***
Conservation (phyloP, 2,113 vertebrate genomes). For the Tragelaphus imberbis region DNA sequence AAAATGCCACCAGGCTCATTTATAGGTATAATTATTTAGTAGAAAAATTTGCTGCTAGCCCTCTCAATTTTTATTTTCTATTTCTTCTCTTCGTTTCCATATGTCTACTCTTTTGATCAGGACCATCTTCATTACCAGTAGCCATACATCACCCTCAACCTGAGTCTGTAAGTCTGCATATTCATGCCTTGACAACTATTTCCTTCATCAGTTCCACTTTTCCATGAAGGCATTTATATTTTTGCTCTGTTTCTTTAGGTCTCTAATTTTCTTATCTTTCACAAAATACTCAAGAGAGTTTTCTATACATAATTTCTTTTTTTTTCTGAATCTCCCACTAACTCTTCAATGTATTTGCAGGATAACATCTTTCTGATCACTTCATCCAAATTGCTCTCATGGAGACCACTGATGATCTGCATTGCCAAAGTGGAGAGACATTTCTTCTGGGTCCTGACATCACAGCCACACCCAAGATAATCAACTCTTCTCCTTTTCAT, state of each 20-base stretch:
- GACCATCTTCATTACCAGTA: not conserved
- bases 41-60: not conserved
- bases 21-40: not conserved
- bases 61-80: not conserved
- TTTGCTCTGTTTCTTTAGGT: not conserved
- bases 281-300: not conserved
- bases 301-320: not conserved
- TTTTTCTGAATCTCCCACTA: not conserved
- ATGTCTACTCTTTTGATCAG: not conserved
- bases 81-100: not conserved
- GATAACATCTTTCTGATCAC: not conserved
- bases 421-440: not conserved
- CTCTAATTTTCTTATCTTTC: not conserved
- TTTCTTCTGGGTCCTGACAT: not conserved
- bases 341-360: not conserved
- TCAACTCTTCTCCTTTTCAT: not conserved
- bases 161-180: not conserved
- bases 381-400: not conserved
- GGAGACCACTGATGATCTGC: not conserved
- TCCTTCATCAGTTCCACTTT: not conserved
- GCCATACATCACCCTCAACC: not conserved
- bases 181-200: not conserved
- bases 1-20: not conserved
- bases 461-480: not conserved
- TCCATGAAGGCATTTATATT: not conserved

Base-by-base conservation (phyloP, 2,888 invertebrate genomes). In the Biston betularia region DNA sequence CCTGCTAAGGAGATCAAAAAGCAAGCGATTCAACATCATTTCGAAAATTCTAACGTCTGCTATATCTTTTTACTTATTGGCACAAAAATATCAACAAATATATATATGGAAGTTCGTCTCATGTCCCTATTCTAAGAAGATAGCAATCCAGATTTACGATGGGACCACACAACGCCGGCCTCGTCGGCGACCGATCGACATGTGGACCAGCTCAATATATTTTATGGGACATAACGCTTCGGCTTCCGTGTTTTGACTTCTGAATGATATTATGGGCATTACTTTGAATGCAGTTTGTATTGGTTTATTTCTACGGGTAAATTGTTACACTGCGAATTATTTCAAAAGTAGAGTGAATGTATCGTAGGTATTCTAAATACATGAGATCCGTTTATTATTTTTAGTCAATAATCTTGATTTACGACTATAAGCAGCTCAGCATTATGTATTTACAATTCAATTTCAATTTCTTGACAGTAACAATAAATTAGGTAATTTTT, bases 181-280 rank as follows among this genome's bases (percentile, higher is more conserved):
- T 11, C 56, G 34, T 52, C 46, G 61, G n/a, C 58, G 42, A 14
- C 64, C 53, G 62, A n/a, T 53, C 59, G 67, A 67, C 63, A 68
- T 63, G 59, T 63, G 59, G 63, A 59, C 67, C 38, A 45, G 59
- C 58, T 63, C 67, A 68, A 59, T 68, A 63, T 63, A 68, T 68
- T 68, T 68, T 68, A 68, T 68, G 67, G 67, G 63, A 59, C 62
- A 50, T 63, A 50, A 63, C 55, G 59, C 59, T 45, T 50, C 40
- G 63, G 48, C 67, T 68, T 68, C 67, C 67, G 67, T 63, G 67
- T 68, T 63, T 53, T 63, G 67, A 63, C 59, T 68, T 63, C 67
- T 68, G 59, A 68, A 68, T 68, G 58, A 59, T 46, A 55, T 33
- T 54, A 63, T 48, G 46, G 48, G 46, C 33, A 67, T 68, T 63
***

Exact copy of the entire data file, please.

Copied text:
Conservation (phyloP, 2,113 vertebrate genomes). For the Tragelaphus imberbis region DNA sequence AAAATGCCACCAGGCTCATTTATAGGTATAATTATTTAGTAGAAAAATTTGCTGCTAGCCCTCTCAATTTTTATTTTCTATTTCTTCTCTTCGTTTCCATATGTCTACTCTTTTGATCAGGACCATCTTCATTACCAGTAGCCATACATCACCCTCAACCTGAGTCTGTAAGTCTGCATATTCATGCCTTGACAACTATTTCCTTCATCAGTTCCACTTTTCCATGAAGGCATTTATATTTTTGCTCTGTTTCTTTAGGTCTCTAATTTTCTTATCTTTCACAAAATACTCAAGAGAGTTTTCTATACATAATTTCTTTTTTTTTCTGAATCTCCCACTAACTCTTCAATGTATTTGCAGGATAACATCTTTCTGATCACTTCATCCAAATTGCTCTCATGGAGACCACTGATGATCTGCATTGCCAAAGTGGAGAGACATTTCTTCTGGGTCCTGACATCACAGCCACACCCAAGATAATCAACTCTTCTCCTTTTCAT, state of each 20-base stretch:
- GACCATCTTCATTACCAGTA: not conserved
- bases 41-60: not conserved
- bases 21-40: not conserved
- bases 61-80: not conserved
- TTTGCTCTGTTTCTTTAGGT: not conserved
- bases 281-300: not conserved
- bases 301-320: not conserved
- TTTTTCTGAATCTCCCACTA: not conserved
- ATGTCTACTCTTTTGATCAG: not conserved
- bases 81-100: not conserved
- GATAACATCTTTCTGATCAC: not conserved
- bases 421-440: not conserved
- CTCTAATTTTCTTATCTTTC: not conserved
- TTTCTTCTGGGTCCTGACAT: not conserved
- bases 341-360: not conserved
- TCAACTCTTCTCCTTTTCAT: not conserved
- bases 161-180: not conserved
- bases 381-400: not conserved
- GGAGACCACTGATGATCTGC: not conserved
- TCCTTCATCAGTTCCACTTT: not conserved
- GCCATACATCACCCTCAACC: not conserved
- bases 181-200: not conserved
- bases 1-20: not conserved
- bases 461-480: not conserved
- TCCATGAAGGCATTTATATT: not conserved

Base-by-base conservation (phyloP, 2,888 invertebrate genomes). In the Biston betularia region DNA sequence CCTGCTAAGGAGATCAAAAAGCAAGCGATTCAACATCATTTCGAAAATTCTAACGTCTGCTATATCTTTTTACTTATTGGCACAAAAATATCAACAAATATATATATGGAAGTTCGTCTCATGTCCCTATTCTAAGAAGATAGCAATCCAGATTTACGATGGGACCACACAACGCCGGCCTCGTCGGCGACCGATCGACATGTGGACCAGCTCAATATATTTTATGGGACATAACGCTTCGGCTTCCGTGTTTTGACTTCTGAATGATATTATGGGCATTACTTTGAATGCAGTTTGTATTGGTTTATTTCTACGGGTAAATTGTTACACTGCGAATTATTTCAAAAGTAGAGTGAATGTATCGTAGGTATTCTAAATACATGAGATCCGTTTATTATTTTTAGTCAATAATCTTGATTTACGACTATAAGCAGCTCAGCATTATGTATTTACAATTCAATTTCAATTTCTTGACAGTAACAATAAATTAGGTAATTTTT, bases 181-280 rank as follows among this genome's bases (percentile, higher is more conserved):
- T 11, C 56, G 34, T 52, C 46, G 61, G n/a, C 58, G 42, A 14
- C 64, C 53, G 62, A n/a, T 53, C 59, G 67, A 67, C 63, A 68
- T 63, G 59, T 63, G 59, G 63, A 59, C 67, C 38, A 45, G 59
- C 58, T 63, C 67, A 68, A 59, T 68, A 63, T 63, A 68, T 68
- T 68, T 68, T 68, A 68, T 68, G 67, G 67, G 63, A 59, C 62
- A 50, T 63, A 50, A 63, C 55, G 59, C 59, T 45, T 50, C 40
- G 63, G 48, C 67, T 68, T 68, C 67, C 67, G 67, T 63, G 67
- T 68, T 63, T 53, T 63, G 67, A 63, C 59, T 68, T 63, C 67
- T 68, G 59, A 68, A 68, T 68, G 58, A 59, T 46, A 55, T 33
- T 54, A 63, T 48, G 46, G 48, G 46, C 33, A 67, T 68, T 63